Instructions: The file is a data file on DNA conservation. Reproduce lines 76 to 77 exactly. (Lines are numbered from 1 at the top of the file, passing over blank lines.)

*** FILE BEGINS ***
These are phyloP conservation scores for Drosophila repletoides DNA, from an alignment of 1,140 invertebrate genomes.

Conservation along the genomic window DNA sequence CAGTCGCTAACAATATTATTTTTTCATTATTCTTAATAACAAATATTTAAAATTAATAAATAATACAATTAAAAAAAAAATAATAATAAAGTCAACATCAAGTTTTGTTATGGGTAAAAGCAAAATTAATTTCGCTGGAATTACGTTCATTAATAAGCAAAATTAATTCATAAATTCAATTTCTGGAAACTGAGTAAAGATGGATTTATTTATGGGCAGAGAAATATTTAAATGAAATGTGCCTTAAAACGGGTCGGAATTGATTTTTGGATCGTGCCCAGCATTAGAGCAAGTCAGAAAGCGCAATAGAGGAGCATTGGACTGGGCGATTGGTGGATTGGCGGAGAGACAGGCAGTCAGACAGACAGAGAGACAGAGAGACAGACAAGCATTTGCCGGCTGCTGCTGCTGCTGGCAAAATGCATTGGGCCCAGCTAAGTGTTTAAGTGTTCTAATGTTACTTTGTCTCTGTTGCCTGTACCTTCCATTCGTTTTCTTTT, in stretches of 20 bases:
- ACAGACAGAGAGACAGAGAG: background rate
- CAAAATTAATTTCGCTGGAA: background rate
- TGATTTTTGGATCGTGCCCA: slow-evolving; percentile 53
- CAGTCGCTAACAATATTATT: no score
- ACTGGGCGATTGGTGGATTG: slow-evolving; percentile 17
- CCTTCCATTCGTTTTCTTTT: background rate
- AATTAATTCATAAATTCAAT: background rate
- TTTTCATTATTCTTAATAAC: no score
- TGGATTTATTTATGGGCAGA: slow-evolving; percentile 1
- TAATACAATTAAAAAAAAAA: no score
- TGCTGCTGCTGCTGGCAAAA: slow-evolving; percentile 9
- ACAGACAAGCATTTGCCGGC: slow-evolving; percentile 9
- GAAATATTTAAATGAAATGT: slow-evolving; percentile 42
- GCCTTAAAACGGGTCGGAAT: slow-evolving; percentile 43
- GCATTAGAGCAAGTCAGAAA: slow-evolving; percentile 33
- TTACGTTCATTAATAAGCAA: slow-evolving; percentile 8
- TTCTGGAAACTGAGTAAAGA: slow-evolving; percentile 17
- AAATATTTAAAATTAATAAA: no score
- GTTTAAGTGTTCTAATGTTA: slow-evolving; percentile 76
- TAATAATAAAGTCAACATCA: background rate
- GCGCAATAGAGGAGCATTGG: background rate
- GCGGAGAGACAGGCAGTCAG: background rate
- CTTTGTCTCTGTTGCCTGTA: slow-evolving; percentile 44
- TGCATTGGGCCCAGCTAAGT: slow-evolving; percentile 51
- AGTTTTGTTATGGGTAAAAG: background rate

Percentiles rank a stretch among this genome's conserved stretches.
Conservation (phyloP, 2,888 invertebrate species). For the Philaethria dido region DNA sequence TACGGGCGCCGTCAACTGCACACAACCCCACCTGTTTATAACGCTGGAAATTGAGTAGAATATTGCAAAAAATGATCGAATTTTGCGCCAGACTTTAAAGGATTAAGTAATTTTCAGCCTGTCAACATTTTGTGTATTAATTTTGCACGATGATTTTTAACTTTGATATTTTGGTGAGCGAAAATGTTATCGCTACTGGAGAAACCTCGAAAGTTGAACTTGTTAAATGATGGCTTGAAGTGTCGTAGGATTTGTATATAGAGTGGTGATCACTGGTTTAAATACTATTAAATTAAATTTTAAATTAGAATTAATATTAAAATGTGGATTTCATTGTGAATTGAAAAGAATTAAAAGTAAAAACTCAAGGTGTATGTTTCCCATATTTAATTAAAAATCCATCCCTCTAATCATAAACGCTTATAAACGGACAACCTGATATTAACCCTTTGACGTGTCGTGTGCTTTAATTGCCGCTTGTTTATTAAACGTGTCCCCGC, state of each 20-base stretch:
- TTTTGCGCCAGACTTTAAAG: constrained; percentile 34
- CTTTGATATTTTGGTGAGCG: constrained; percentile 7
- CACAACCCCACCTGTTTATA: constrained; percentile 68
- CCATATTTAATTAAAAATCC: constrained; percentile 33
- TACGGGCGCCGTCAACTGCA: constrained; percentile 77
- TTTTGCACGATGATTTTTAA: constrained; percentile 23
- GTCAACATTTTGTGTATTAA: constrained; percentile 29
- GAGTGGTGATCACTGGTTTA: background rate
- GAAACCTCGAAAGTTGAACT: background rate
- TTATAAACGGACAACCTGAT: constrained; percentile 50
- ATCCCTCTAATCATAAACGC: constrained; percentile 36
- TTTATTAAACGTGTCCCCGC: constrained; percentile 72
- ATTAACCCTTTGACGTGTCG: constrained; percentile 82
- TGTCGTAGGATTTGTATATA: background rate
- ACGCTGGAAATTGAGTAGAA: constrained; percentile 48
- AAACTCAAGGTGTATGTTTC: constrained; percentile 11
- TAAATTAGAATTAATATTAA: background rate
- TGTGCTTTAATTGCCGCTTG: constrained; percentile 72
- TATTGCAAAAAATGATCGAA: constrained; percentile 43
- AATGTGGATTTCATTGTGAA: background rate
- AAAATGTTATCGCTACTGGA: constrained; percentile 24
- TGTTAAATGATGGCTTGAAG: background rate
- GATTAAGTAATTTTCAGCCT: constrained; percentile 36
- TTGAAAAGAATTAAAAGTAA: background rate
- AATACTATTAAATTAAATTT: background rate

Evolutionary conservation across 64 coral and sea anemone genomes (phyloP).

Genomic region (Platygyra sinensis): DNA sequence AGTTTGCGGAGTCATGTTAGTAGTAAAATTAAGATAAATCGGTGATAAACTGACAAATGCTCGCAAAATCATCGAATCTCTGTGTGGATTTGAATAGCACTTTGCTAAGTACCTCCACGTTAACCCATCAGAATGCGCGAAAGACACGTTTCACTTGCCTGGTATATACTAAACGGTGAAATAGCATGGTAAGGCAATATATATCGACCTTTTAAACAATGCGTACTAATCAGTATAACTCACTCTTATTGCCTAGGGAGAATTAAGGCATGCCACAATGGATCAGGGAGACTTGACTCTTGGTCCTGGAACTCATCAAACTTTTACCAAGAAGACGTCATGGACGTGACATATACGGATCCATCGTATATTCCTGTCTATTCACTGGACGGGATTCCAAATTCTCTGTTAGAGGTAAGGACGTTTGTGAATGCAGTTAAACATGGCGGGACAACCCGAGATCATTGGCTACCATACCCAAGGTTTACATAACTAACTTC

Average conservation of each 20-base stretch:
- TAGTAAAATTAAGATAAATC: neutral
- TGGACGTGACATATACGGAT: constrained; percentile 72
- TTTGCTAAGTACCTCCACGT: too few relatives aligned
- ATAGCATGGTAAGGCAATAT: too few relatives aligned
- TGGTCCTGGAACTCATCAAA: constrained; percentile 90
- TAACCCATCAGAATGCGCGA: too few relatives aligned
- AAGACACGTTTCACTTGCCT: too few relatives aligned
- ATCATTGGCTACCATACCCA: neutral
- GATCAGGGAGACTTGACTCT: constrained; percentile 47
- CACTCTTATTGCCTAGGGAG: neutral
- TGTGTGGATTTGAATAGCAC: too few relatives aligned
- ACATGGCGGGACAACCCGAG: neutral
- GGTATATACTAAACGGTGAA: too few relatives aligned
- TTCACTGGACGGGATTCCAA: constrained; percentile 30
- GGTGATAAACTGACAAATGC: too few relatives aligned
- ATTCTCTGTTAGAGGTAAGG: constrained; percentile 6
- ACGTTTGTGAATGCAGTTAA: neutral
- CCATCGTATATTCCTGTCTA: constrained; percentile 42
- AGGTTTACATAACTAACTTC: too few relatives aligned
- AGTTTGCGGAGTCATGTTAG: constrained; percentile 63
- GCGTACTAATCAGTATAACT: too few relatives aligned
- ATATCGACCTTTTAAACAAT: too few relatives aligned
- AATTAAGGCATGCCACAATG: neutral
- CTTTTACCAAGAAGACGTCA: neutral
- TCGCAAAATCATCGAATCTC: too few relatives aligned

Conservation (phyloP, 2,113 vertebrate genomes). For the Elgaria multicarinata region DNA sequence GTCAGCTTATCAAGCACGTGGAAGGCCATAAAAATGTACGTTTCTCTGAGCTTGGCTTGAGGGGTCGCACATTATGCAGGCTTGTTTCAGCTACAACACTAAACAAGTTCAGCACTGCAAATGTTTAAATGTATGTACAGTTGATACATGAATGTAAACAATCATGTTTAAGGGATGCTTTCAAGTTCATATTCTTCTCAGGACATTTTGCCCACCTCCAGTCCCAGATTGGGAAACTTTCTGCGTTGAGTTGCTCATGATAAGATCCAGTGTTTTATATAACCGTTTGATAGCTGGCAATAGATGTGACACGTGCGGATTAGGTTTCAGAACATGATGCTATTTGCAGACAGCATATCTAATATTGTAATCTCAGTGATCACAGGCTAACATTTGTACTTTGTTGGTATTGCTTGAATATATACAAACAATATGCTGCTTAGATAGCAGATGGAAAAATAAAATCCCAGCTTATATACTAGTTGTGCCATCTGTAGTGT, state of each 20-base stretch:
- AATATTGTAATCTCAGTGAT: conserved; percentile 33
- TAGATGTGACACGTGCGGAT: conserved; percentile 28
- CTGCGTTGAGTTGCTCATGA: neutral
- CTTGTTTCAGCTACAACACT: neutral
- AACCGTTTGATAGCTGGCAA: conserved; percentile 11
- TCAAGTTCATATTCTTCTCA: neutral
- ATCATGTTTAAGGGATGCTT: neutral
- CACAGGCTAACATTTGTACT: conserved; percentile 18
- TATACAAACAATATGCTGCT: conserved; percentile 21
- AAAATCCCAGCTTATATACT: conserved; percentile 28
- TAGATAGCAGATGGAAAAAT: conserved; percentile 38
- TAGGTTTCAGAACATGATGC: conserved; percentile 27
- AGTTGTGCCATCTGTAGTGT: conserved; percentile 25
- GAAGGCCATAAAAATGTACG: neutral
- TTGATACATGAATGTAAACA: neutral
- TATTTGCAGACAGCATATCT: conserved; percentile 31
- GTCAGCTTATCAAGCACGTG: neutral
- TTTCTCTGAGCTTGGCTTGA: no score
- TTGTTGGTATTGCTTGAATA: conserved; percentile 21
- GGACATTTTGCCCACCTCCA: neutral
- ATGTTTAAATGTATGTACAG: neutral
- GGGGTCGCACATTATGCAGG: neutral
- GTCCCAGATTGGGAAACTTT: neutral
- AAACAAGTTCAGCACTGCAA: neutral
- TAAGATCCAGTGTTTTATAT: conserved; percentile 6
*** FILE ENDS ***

- AGGTTTACATAACTAACTTC: too few relatives aligned
- AGTTTGCGGAGTCATGTTAG: constrained; percentile 63